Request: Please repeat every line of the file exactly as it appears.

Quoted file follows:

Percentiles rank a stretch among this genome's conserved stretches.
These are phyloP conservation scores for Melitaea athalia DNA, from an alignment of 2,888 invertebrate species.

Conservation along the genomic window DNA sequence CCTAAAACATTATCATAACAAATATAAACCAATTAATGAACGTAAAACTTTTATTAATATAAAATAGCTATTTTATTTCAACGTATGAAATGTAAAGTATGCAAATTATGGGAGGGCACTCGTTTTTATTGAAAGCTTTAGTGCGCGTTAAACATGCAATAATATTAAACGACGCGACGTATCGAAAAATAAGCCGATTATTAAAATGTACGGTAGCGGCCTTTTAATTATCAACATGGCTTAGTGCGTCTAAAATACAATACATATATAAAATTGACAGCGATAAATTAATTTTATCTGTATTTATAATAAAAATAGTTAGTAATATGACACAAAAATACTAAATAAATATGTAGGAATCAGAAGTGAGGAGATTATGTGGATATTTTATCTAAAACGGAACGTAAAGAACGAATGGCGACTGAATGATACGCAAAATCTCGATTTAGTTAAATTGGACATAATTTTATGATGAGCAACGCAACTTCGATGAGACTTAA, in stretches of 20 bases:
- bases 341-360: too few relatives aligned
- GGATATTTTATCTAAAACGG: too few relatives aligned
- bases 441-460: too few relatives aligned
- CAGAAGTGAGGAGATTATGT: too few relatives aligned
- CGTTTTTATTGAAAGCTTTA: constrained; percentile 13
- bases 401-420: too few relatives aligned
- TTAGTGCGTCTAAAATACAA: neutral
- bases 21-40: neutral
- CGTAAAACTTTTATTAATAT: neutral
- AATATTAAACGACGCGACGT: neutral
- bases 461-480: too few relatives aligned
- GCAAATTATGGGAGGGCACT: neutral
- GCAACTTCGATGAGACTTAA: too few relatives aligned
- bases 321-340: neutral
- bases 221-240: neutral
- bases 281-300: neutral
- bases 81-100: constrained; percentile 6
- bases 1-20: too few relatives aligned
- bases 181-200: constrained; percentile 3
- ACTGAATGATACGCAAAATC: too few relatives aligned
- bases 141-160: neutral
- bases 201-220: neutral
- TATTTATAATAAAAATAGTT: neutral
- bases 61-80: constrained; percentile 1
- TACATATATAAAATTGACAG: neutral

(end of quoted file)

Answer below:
Percentiles rank a stretch among this genome's conserved stretches.
These are phyloP conservation scores for Melitaea athalia DNA, from an alignment of 2,888 invertebrate species.

Conservation along the genomic window DNA sequence CCTAAAACATTATCATAACAAATATAAACCAATTAATGAACGTAAAACTTTTATTAATATAAAATAGCTATTTTATTTCAACGTATGAAATGTAAAGTATGCAAATTATGGGAGGGCACTCGTTTTTATTGAAAGCTTTAGTGCGCGTTAAACATGCAATAATATTAAACGACGCGACGTATCGAAAAATAAGCCGATTATTAAAATGTACGGTAGCGGCCTTTTAATTATCAACATGGCTTAGTGCGTCTAAAATACAATACATATATAAAATTGACAGCGATAAATTAATTTTATCTGTATTTATAATAAAAATAGTTAGTAATATGACACAAAAATACTAAATAAATATGTAGGAATCAGAAGTGAGGAGATTATGTGGATATTTTATCTAAAACGGAACGTAAAGAACGAATGGCGACTGAATGATACGCAAAATCTCGATTTAGTTAAATTGGACATAATTTTATGATGAGCAACGCAACTTCGATGAGACTTAA, in stretches of 20 bases:
- bases 341-360: too few relatives aligned
- GGATATTTTATCTAAAACGG: too few relatives aligned
- bases 441-460: too few relatives aligned
- CAGAAGTGAGGAGATTATGT: too few relatives aligned
- CGTTTTTATTGAAAGCTTTA: constrained; percentile 13
- bases 401-420: too few relatives aligned
- TTAGTGCGTCTAAAATACAA: neutral
- bases 21-40: neutral
- CGTAAAACTTTTATTAATAT: neutral
- AATATTAAACGACGCGACGT: neutral
- bases 461-480: too few relatives aligned
- GCAAATTATGGGAGGGCACT: neutral
- GCAACTTCGATGAGACTTAA: too few relatives aligned
- bases 321-340: neutral
- bases 221-240: neutral
- bases 281-300: neutral
- bases 81-100: constrained; percentile 6
- bases 1-20: too few relatives aligned
- bases 181-200: constrained; percentile 3
- ACTGAATGATACGCAAAATC: too few relatives aligned
- bases 141-160: neutral
- bases 201-220: neutral
- TATTTATAATAAAAATAGTT: neutral
- bases 61-80: constrained; percentile 1
- TACATATATAAAATTGACAG: neutral